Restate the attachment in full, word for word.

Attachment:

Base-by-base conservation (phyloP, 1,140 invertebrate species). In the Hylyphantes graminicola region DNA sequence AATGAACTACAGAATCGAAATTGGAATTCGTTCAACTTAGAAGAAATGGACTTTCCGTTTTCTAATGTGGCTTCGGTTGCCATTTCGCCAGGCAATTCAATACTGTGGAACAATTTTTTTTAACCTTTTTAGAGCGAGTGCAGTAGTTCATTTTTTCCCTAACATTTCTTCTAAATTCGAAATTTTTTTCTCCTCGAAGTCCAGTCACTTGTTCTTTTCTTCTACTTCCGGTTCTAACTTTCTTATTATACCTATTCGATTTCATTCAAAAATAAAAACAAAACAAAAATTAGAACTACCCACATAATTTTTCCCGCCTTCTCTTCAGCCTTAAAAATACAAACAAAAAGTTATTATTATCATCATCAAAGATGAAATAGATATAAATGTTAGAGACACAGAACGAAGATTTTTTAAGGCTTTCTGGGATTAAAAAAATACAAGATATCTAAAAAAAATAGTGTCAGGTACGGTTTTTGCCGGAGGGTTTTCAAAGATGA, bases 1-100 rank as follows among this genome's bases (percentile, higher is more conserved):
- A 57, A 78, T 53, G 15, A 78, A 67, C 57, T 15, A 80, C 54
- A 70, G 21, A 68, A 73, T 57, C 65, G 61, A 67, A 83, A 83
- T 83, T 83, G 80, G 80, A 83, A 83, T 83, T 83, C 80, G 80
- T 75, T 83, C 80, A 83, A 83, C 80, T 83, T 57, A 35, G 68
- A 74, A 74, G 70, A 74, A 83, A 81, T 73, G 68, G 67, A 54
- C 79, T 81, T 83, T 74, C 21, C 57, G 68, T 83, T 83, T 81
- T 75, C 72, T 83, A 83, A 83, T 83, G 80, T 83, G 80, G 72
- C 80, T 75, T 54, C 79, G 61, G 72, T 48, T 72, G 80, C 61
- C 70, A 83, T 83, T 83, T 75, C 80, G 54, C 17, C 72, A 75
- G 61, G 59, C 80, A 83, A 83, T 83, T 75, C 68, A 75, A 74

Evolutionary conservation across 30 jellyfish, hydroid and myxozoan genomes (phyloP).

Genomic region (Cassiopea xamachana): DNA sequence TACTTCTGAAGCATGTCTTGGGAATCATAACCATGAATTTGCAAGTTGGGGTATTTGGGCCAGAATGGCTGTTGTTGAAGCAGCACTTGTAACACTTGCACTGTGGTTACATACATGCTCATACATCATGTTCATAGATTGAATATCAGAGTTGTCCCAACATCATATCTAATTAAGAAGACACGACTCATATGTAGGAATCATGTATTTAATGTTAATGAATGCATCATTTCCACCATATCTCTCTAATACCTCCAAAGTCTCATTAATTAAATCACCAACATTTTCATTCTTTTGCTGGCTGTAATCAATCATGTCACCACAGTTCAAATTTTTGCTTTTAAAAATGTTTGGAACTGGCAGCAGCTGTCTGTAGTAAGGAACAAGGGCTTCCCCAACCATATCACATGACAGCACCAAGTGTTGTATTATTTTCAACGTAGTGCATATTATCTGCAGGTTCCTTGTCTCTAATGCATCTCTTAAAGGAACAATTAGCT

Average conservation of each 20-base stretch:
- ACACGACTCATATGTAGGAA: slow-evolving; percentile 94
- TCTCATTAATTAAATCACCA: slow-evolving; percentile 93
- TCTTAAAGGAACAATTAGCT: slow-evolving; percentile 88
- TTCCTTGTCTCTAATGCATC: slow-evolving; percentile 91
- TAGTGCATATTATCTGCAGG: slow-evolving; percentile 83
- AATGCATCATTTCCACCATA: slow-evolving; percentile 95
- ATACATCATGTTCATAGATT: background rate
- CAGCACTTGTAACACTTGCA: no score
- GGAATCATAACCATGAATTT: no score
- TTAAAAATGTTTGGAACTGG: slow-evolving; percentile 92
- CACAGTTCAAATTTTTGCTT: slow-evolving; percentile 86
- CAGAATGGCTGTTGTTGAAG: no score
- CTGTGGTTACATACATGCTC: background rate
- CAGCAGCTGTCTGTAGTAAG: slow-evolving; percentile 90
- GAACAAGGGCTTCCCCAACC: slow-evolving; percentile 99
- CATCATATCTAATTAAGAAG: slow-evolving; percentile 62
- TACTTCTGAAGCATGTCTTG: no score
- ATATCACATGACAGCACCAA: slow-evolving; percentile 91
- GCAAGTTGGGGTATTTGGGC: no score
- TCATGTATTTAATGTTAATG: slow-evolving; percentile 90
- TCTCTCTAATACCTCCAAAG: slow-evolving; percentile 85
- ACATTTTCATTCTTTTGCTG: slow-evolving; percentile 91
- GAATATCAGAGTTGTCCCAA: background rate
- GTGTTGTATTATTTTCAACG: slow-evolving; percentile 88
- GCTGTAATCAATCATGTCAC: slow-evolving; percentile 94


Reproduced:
Base-by-base conservation (phyloP, 1,140 invertebrate species). In the Hylyphantes graminicola region DNA sequence AATGAACTACAGAATCGAAATTGGAATTCGTTCAACTTAGAAGAAATGGACTTTCCGTTTTCTAATGTGGCTTCGGTTGCCATTTCGCCAGGCAATTCAATACTGTGGAACAATTTTTTTTAACCTTTTTAGAGCGAGTGCAGTAGTTCATTTTTTCCCTAACATTTCTTCTAAATTCGAAATTTTTTTCTCCTCGAAGTCCAGTCACTTGTTCTTTTCTTCTACTTCCGGTTCTAACTTTCTTATTATACCTATTCGATTTCATTCAAAAATAAAAACAAAACAAAAATTAGAACTACCCACATAATTTTTCCCGCCTTCTCTTCAGCCTTAAAAATACAAACAAAAAGTTATTATTATCATCATCAAAGATGAAATAGATATAAATGTTAGAGACACAGAACGAAGATTTTTTAAGGCTTTCTGGGATTAAAAAAATACAAGATATCTAAAAAAAATAGTGTCAGGTACGGTTTTTGCCGGAGGGTTTTCAAAGATGA, bases 1-100 rank as follows among this genome's bases (percentile, higher is more conserved):
- A 57, A 78, T 53, G 15, A 78, A 67, C 57, T 15, A 80, C 54
- A 70, G 21, A 68, A 73, T 57, C 65, G 61, A 67, A 83, A 83
- T 83, T 83, G 80, G 80, A 83, A 83, T 83, T 83, C 80, G 80
- T 75, T 83, C 80, A 83, A 83, C 80, T 83, T 57, A 35, G 68
- A 74, A 74, G 70, A 74, A 83, A 81, T 73, G 68, G 67, A 54
- C 79, T 81, T 83, T 74, C 21, C 57, G 68, T 83, T 83, T 81
- T 75, C 72, T 83, A 83, A 83, T 83, G 80, T 83, G 80, G 72
- C 80, T 75, T 54, C 79, G 61, G 72, T 48, T 72, G 80, C 61
- C 70, A 83, T 83, T 83, T 75, C 80, G 54, C 17, C 72, A 75
- G 61, G 59, C 80, A 83, A 83, T 83, T 75, C 68, A 75, A 74

Evolutionary conservation across 30 jellyfish, hydroid and myxozoan genomes (phyloP).

Genomic region (Cassiopea xamachana): DNA sequence TACTTCTGAAGCATGTCTTGGGAATCATAACCATGAATTTGCAAGTTGGGGTATTTGGGCCAGAATGGCTGTTGTTGAAGCAGCACTTGTAACACTTGCACTGTGGTTACATACATGCTCATACATCATGTTCATAGATTGAATATCAGAGTTGTCCCAACATCATATCTAATTAAGAAGACACGACTCATATGTAGGAATCATGTATTTAATGTTAATGAATGCATCATTTCCACCATATCTCTCTAATACCTCCAAAGTCTCATTAATTAAATCACCAACATTTTCATTCTTTTGCTGGCTGTAATCAATCATGTCACCACAGTTCAAATTTTTGCTTTTAAAAATGTTTGGAACTGGCAGCAGCTGTCTGTAGTAAGGAACAAGGGCTTCCCCAACCATATCACATGACAGCACCAAGTGTTGTATTATTTTCAACGTAGTGCATATTATCTGCAGGTTCCTTGTCTCTAATGCATCTCTTAAAGGAACAATTAGCT

Average conservation of each 20-base stretch:
- ACACGACTCATATGTAGGAA: slow-evolving; percentile 94
- TCTCATTAATTAAATCACCA: slow-evolving; percentile 93
- TCTTAAAGGAACAATTAGCT: slow-evolving; percentile 88
- TTCCTTGTCTCTAATGCATC: slow-evolving; percentile 91
- TAGTGCATATTATCTGCAGG: slow-evolving; percentile 83
- AATGCATCATTTCCACCATA: slow-evolving; percentile 95
- ATACATCATGTTCATAGATT: background rate
- CAGCACTTGTAACACTTGCA: no score
- GGAATCATAACCATGAATTT: no score
- TTAAAAATGTTTGGAACTGG: slow-evolving; percentile 92
- CACAGTTCAAATTTTTGCTT: slow-evolving; percentile 86
- CAGAATGGCTGTTGTTGAAG: no score
- CTGTGGTTACATACATGCTC: background rate
- CAGCAGCTGTCTGTAGTAAG: slow-evolving; percentile 90
- GAACAAGGGCTTCCCCAACC: slow-evolving; percentile 99
- CATCATATCTAATTAAGAAG: slow-evolving; percentile 62
- TACTTCTGAAGCATGTCTTG: no score
- ATATCACATGACAGCACCAA: slow-evolving; percentile 91
- GCAAGTTGGGGTATTTGGGC: no score
- TCATGTATTTAATGTTAATG: slow-evolving; percentile 90
- TCTCTCTAATACCTCCAAAG: slow-evolving; percentile 85
- ACATTTTCATTCTTTTGCTG: slow-evolving; percentile 91
- GAATATCAGAGTTGTCCCAA: background rate
- GTGTTGTATTATTTTCAACG: slow-evolving; percentile 88
- GCTGTAATCAATCATGTCAC: slow-evolving; percentile 94